Pleading the Cause: A Call to Advocacy for Our Own Persecuted Brothers and Sisters
As Christians we are called, given a mandate actually, to be advocates.
There are many different advocacy avenues. Christians called to be advocates plead the cause of the poor, rescue victims of human trafficking, help refugees, speak out against anti-Semitism, and defend people of other faiths who are persecuted.
These are all important areas for advocacy. But I believe the one that needs the most attention (and participation) is being advocates for our Christian brothers and sisters who suffer for the sake of the Gospel.
Current estimates indicate that at least 327 million Christians around the world are persecuted, with some 245 million facing severe persecution (torture, rape, sex-slavery, forced conversion, murder, and genocide). And as one courageous and indomitable advocate for suffering Christians recently put it: “The tyranny of political correctness makes sure to obscure the fact that on average 8 people are killed each day for their Christian faith.” (Tristan Azbej, State Secretary for Aid of Persecuted Christians, Government of Hungary).
The mandate that I mentioned above is Galatians 6:10 which instructs us to “do good to all” but “especially to those who are of the household of faith.” In the days to come we will explore that idea “especially to those who are of the household of faith” and how that same political correctness of which my friend and brother in Christ, Tristan, spoke about above, makes some Christians reticent to make a special plea for “their own,” for Christians.
But that’s what being an advocate is about! An advocate is one who is called to plead on someone else’s behalf, one who pleads the cause of another, or one who supports or promotes the cause of another.
We know, of course, of the use of the term in the legal profession. And that use goes way back. A mid-14th century etymology defines advocate as “one whose profession is to plead cases in a court of justice.” It is a technical term from Roman law and from the Old French avocat or “barrister.”
But when you add the spiritual dimension, there is even more to say about being an advocate. And rather than being a professional title, “advocate” becomes a spiritual calling that entails focusing outside of one’s self for the sake of others.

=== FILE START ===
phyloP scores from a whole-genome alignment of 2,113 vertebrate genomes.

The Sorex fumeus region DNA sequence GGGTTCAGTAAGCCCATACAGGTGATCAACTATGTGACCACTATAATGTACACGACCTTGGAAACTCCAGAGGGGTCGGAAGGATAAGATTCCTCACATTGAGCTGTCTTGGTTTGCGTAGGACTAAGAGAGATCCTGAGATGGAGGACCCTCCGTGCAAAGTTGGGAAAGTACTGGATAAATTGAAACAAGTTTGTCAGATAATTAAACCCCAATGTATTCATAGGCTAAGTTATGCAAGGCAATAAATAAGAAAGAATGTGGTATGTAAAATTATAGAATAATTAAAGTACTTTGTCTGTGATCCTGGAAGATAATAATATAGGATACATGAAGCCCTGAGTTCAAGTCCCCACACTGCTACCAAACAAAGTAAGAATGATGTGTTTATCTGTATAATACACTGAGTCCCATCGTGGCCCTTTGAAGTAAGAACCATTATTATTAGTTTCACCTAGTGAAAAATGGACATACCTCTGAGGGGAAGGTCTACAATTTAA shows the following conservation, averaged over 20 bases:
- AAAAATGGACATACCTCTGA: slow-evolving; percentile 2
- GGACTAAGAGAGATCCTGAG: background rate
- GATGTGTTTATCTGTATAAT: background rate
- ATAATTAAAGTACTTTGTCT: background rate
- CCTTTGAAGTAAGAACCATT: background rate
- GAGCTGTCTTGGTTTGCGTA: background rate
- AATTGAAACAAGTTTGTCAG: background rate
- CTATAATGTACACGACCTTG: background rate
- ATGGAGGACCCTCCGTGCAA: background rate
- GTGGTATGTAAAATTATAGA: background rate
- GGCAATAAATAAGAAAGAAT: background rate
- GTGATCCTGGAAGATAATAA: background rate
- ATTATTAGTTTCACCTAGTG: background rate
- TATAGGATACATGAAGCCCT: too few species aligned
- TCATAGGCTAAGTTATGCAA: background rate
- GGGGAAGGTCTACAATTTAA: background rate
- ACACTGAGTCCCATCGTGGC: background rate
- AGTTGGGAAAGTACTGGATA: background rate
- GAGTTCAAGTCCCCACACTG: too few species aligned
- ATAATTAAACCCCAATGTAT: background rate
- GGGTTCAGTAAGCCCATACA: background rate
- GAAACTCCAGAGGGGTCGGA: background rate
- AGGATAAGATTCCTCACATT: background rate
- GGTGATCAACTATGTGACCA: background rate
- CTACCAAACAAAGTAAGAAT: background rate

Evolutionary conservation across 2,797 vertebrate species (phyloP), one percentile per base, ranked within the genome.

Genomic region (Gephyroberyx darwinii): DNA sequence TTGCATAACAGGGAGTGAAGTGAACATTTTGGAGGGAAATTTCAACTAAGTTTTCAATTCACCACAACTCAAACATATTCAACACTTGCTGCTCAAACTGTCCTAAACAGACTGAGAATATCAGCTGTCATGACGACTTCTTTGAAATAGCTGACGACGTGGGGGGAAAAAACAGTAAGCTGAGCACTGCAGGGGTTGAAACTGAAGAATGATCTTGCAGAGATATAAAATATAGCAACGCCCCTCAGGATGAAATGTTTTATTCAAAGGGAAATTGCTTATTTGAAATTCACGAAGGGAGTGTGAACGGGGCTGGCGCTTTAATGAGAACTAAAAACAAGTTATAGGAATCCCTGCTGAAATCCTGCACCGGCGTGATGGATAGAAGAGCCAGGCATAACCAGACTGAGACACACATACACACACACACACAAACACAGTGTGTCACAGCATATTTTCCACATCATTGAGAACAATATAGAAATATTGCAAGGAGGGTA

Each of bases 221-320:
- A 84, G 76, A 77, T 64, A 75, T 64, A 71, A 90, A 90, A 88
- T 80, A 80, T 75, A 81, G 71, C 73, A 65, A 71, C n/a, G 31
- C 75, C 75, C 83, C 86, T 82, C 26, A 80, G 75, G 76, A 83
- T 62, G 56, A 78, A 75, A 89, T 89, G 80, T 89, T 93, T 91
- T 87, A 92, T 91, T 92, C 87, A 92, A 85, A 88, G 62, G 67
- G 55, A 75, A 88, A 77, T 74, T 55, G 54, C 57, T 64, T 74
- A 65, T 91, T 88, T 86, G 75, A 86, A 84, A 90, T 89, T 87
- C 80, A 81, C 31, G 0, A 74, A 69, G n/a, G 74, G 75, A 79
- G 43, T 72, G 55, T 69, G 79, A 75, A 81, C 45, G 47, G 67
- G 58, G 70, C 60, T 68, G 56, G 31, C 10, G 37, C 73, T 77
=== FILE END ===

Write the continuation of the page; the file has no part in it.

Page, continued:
The first place to go to explore the spiritual dimensions of advocacy is, of course, The Bible. Tomorrow we will begin to look at the advocates we find in the Hebrew scriptures.
One of the appointed readings for Morning Prayer today is Psalm 140. Why not choose a part of the world where you know our fellow Christians are being persecuted and pray this Psalm on their behalf. Be their advocate today.
For example, you could pray: Deliver the Christians in Pakistan, O Lord, from evildoers, and preserve them from the violent, who imagine evil in their hearts and stir up strife all the day long. They have sharpened their tongues like a serpent; adders’ poison is under their lips. . . . And depending upon how much you know about the situation, you can add some improvisation, such as speaking specifically about such “adders’ poison” issues as Pakistan’s blasphemy laws, and how mobs of people “stir up strife.”
Pray the Psalm as suggested above for a part of the Persecuted Church and share your prayer with a friend or family member that will pray with you and share with you their prayer for another part of our suffering body.
- Faith McDonnell, leader of the Suffering Church Network
Photo credit: Faith McDonnell
Father God, we thank You and praise You for Your love for us and for the whole world. Please be with our brothers and sisters that suffer for the sake of the Cross and deliver them by Your mighty power from evil doers. As it says in Psalm 140 “let not the ungodly have their desire.” Thank You for giving us the privilege of being advocates for our brothers and sisters. Give us Your anointing and Your wisdom as we plead their cause. In the wonderful Name above all Names, of Jesus, our Messiah. Amen.